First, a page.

Moʿin Moṣavver | Manuscripts | Shahnama of Ferdowsi
Manuscript F, no. 6-410
Bahrām Gur Snatches the Crown from Between Two Lions
Location: Khalili Collection, London.. Formerly in the Kraus Collection, New York.
Page: 34.5 x 22.3 cm. (after Grube)
Painting: 23.5 x 14.8 cm. (after Grube)
Text area: 23.5 x 14.8 cm.
Signature: not signed.
When Yazdāgerd, son of Šāpur was slain, the Iranians placed a nobleman with no royal lineage named Ḵosrow on the throne. Bahrām, the son of Shah Yazdagerd, was in Yemen where he had been sent as a child to grow up. Upon hearing of his father's death, Bahråm Gur as he ws known, gathered an army and returned to Iran. Both Ḵosrow and Bahrām claimed the kinship, and in order to resolve the dispute, the elders devised a contest: whoever could take the throne which had two lions chained to it would be worthy of being the king. Ḵosrow declined, but Bahrām accepted the challenge. With ox-heded mace in hand, as Bahrām approached the throne, one of the lions charged with such gusto that it broke its chains. Bahrām killed the lion with one mace blow to the head, and then repeated his wrath on the second lion.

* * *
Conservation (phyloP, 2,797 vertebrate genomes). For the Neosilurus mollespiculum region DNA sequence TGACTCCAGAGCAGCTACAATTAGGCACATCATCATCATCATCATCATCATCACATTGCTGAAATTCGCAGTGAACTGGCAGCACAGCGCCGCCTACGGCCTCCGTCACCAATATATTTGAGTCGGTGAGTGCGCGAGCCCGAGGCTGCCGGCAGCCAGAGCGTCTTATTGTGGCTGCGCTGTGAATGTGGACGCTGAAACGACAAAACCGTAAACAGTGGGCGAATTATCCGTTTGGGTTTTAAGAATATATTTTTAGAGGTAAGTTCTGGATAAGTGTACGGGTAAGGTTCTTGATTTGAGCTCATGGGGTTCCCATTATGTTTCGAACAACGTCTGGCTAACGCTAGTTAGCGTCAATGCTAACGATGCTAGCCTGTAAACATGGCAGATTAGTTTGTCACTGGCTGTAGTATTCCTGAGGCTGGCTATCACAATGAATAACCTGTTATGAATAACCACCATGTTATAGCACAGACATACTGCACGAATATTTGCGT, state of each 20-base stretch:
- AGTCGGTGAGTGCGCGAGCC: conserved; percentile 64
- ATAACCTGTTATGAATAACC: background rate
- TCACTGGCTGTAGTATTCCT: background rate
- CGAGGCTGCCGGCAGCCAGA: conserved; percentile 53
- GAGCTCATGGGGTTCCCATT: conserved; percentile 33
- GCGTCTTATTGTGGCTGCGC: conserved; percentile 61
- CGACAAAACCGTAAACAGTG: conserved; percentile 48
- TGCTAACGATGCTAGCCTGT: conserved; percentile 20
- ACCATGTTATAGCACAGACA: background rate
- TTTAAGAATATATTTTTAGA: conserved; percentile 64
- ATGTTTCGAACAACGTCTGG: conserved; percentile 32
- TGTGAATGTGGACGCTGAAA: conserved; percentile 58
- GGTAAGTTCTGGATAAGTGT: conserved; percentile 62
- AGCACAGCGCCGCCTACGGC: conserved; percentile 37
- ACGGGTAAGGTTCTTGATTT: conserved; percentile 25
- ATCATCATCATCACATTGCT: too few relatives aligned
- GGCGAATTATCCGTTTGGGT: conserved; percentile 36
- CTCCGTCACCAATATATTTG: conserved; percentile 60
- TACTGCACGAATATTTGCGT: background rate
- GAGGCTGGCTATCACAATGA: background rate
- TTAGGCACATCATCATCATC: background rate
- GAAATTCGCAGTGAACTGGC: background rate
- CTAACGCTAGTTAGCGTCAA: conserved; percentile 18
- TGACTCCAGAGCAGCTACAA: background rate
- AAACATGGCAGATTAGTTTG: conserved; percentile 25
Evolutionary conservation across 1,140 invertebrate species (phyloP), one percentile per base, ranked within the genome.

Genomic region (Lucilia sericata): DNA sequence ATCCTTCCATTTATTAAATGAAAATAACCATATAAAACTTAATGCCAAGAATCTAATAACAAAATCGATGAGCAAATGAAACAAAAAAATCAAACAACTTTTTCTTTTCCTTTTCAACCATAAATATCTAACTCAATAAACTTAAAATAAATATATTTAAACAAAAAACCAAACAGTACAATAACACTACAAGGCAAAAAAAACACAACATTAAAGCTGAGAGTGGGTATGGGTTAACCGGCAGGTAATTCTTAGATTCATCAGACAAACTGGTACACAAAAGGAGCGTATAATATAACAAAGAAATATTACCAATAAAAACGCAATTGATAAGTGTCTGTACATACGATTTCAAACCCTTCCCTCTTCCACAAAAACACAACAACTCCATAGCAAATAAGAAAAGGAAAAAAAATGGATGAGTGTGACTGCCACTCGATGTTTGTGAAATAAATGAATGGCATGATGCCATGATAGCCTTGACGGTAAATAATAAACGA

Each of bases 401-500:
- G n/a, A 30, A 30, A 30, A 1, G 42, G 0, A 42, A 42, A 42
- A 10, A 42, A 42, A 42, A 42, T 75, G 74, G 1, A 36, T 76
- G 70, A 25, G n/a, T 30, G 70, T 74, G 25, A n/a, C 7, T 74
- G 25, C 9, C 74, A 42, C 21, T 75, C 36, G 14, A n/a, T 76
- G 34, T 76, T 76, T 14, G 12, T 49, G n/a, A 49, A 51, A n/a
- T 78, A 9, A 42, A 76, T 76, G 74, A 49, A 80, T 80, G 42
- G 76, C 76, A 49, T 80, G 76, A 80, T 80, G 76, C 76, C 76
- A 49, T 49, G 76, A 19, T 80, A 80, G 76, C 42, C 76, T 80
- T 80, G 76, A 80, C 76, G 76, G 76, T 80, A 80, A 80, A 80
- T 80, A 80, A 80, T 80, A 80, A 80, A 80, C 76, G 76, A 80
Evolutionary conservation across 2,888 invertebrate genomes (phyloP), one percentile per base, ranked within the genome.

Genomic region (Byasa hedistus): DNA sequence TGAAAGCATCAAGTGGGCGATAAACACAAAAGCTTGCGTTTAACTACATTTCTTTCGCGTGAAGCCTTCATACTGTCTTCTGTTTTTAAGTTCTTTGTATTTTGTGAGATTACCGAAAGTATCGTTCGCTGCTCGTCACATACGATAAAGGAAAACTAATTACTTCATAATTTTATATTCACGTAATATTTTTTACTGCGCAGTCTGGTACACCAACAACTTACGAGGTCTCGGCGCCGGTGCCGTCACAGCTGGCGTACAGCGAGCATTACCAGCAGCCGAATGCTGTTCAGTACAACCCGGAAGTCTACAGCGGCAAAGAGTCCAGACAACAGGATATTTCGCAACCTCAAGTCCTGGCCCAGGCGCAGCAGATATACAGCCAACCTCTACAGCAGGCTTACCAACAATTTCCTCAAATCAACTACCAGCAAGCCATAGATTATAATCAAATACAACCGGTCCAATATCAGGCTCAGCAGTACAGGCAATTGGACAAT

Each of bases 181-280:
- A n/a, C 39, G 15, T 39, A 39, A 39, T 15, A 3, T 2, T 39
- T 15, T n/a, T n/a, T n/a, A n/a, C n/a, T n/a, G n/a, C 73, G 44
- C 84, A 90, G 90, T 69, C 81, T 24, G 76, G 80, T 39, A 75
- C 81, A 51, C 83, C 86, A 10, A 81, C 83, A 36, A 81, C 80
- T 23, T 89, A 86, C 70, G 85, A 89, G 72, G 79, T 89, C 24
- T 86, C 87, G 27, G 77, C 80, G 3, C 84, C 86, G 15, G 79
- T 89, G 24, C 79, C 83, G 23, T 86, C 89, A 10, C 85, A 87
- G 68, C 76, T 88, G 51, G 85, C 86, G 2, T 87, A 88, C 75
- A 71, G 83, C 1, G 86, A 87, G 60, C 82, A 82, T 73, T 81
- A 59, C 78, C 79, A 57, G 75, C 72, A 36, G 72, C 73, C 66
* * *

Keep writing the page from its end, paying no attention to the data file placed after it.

Bahråm Gur is portrayed on the right side of the painting wearing a vermilion coat; sword, quivers, and an encased bow hang from his belt. The first lion lies motionless at his feet. With both arms he brings a bulbous mace down on the head of the second lion that has lunged at him from the left. Blood gushes forth from the lion’s head, and it reels from the blow. The throne of Iran, on which is placed the royal crown, appears in the center background under an umrella of state. Behind the throne is a wall with delicately painted representations of green foliage that extends across the entire picture. Two windows are placed in the wall with a single personage appearing in each witnessing the ordeal. In the upper right window is the figure of a young warrior, dressed in a light blue coat and pointed steel helmut to which is affixed a yellow feather. His forefinger is placed at his lip in a sign of astonishment. In the window on the opposite side a distinguished looking man with beard and moustache makes a similar gesture. He is attired in a yellow robe and wears a crown, and might well be Ḵosrow. The foreground, where the ordeal is taking place, is a hexagonal shaped, flat, pink-colored surface that appears to be elevated.
Sothebys London sale catalog, 6 December 1967 page 75 (ill.)
Grube, Kraus, no.163, and color plate XXXVIII.
Warner, VI, pp.409-11. Mohl, V, p.440. Levy, p.303.
Photo after Grube
Last Updated: September 30, 2015 | Originally published: September 30, 2015